I felt exhausted after work today.
I usually only do 3 focus sessions (50 minutes of focused copywriting work followed by a 10 minute break) in the mornings. But today I did 5 back-to-back and it drained me!
After the 5th session it was 2:30 and I was mentally drained and super hungry. Even after lunch it was hard to recover. Then right after work I immediately went into the house and started cleaning the kitchen (not relaxing for me).
I got grumpy and irritable (I know because my wife said so). Then I did something I haven’t done for at least a week or so. I went for a walk.
Do you ever wonder if it’s better to focus on habits or goals?
For the longest time I was more into goals than habits. I’d dream big and write down things I wanted to do like: quit my job, buy a house, summit Mt. Rainier.
I like goals because they inspire me. But then I started to get too obsessed with the “process” of goal setting. And somewhere along the way, the goal setting process became what it was about more than the actual goals/dreams.
Chai and journal this morning outside.
It’s hard to maintain daily habits because eventually the newness of them wears off and they feel like work.
For example, I currently have two daily habits I do: praying for 30-minutes (I’m on Day #59). And publishing a blog post (I’m on Day #265).
But today I didn’t feel like doing either.
I hit snooze 3–4 times this morning. My alarm was set for 6:15 but I didn’t crawl out of bed until 7:15.
I hate that because instead of “getting a jump start” on the day I feel like I’m starting out behind.
After I showered, made some chai and poured cereal for the girls, I walked out to my office and thought, “Ugh, I have to do my habits before work starts.”
On June 4, 2017 I decided to start a new daily prayer habit.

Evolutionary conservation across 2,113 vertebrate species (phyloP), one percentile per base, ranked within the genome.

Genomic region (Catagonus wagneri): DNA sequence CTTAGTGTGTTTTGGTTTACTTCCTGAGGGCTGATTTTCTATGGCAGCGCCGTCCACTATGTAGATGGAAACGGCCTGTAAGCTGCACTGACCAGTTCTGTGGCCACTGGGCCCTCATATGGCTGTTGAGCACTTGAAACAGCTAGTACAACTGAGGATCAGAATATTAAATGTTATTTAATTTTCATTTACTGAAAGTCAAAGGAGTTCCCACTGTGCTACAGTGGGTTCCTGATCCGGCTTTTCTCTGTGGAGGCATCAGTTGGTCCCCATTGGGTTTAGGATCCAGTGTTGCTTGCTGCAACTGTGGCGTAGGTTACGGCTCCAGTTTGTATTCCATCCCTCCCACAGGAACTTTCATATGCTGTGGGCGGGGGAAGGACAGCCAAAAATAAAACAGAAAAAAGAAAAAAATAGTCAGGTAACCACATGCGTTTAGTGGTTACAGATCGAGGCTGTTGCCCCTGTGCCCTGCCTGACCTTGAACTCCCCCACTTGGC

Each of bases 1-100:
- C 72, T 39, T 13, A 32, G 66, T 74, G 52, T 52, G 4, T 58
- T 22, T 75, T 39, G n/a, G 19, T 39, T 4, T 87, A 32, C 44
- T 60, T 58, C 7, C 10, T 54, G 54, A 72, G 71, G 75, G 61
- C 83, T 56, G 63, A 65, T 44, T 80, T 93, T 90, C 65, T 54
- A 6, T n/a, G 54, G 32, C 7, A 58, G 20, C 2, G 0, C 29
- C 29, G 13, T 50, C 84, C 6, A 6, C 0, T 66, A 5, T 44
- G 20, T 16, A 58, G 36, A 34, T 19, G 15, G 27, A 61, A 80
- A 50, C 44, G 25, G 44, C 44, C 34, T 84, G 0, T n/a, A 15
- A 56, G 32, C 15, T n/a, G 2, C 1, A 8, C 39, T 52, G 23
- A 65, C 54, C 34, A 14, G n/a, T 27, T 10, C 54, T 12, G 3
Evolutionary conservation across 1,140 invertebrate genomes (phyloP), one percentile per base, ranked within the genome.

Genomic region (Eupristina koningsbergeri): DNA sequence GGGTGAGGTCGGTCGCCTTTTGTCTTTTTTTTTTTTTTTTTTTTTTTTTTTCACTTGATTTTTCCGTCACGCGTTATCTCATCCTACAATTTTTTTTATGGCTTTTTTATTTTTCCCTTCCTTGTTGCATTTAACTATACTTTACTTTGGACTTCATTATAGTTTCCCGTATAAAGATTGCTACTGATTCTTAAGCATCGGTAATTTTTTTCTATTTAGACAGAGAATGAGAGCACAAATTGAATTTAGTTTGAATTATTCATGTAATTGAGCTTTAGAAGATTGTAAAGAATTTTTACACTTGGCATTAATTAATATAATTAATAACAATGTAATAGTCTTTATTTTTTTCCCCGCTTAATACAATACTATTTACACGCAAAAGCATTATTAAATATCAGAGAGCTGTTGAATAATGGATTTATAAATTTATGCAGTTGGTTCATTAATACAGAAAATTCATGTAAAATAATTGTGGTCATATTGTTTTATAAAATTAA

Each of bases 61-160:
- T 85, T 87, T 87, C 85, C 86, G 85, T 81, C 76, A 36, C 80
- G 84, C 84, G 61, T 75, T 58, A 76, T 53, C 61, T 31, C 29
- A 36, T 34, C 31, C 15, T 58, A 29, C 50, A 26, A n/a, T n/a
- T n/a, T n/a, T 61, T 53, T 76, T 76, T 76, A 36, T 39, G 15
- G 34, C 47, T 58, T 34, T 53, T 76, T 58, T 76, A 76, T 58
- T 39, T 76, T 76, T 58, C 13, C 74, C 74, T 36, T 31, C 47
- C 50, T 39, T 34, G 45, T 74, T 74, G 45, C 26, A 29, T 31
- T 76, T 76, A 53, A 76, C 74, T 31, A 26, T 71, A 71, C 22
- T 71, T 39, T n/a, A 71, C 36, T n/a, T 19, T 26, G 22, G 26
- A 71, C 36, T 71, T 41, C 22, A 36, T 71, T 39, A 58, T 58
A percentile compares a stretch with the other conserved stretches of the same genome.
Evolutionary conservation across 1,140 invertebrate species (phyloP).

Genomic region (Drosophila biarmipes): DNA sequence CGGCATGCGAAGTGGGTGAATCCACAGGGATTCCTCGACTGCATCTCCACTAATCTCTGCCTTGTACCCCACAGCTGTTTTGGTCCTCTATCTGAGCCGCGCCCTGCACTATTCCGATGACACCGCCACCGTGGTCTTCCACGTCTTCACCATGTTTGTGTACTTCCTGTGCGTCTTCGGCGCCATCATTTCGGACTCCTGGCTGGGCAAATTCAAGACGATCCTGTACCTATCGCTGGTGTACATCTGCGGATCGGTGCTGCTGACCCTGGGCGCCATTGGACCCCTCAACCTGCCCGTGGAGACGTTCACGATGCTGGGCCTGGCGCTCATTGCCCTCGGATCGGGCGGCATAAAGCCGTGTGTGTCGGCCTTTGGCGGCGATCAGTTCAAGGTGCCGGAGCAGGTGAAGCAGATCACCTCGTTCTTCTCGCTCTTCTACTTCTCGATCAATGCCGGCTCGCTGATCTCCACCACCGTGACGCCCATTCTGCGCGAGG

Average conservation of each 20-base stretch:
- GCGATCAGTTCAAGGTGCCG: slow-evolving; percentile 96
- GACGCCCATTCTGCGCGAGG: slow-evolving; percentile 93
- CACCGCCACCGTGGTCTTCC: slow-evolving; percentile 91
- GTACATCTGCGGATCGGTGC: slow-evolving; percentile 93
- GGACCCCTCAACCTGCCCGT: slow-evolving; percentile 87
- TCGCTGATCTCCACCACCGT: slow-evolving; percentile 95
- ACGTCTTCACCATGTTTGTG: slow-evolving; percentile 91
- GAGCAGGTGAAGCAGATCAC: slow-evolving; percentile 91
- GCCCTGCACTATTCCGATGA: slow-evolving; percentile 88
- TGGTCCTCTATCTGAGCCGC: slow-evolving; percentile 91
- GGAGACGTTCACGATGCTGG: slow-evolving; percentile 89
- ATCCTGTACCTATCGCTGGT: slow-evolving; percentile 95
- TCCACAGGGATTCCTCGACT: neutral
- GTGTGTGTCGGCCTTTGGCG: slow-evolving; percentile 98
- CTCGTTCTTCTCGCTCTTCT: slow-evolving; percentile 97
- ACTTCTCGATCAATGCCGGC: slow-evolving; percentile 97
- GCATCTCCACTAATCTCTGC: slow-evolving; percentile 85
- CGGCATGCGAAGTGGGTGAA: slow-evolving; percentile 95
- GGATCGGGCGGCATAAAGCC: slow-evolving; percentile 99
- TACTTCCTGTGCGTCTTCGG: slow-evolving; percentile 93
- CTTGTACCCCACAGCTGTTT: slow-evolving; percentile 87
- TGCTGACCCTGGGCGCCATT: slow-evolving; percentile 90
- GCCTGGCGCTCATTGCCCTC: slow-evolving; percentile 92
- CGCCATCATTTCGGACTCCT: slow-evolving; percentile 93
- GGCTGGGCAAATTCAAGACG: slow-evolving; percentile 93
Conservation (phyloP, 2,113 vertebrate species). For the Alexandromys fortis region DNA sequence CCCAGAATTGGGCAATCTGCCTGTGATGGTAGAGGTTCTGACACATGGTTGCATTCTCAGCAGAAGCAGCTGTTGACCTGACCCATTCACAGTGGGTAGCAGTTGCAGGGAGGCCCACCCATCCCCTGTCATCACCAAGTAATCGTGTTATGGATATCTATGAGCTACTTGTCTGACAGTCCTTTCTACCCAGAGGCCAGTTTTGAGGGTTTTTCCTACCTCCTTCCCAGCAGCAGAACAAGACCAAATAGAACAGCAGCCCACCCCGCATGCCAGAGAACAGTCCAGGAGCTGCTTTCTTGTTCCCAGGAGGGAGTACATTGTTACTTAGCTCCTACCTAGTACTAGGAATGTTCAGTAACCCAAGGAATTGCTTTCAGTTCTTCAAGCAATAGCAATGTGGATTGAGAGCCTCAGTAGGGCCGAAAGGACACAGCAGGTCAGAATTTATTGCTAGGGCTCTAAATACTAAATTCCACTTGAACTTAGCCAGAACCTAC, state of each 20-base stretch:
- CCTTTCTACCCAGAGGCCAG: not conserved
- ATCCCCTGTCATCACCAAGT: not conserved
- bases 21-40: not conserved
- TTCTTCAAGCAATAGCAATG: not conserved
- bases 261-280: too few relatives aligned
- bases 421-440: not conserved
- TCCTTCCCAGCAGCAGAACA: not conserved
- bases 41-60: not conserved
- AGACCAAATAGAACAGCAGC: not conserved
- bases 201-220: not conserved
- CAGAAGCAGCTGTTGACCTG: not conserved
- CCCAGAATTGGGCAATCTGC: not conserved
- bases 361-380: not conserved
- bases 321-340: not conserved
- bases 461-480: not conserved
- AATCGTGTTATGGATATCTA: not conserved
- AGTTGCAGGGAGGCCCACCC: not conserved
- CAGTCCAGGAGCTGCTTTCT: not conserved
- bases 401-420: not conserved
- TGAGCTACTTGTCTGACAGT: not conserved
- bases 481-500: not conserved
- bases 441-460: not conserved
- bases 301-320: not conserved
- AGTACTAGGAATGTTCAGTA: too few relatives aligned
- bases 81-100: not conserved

So for the last 3 weeks I’ve been praying at least 30 minutes a day. Some prayer sessions have been great. I sense God’s presence and feel like I’m praying in power and with authority.
But most days I feel like I’m just going through the motions.
My prayers feel lifeless and I fight thoughts that whisper, “Josh, you’re becoming so religious by turning a life-giving thing like prayer into a dead habit. You’re wasting your time.”
Thank you Accuser, you’re so “encouraging.”
When I get thoughts like that I go back to the Word to meditate on the truth.
I did that today. I read James 5:17–18 that says:
I jumped out of the hotel bed at 11:45 p.m.
“What are you doing?” my wife asked.
“I almost forgot to do my 100 pushups!”
It was dark but I knew she was rolling her eyes at me. But I didn’t care. All I cared about was not breaking my chain.
And the thought of almost going to sleep without doing my 100 daily pushups freaked me out (yes, weird things freak me out)!
So I pumped out 100 pushups, drank some water and hopped back in bed at midnight.
I started doing 100 pushups a day on March 4, 2013. My unbroken chain lasted 777 days in a row before I quit.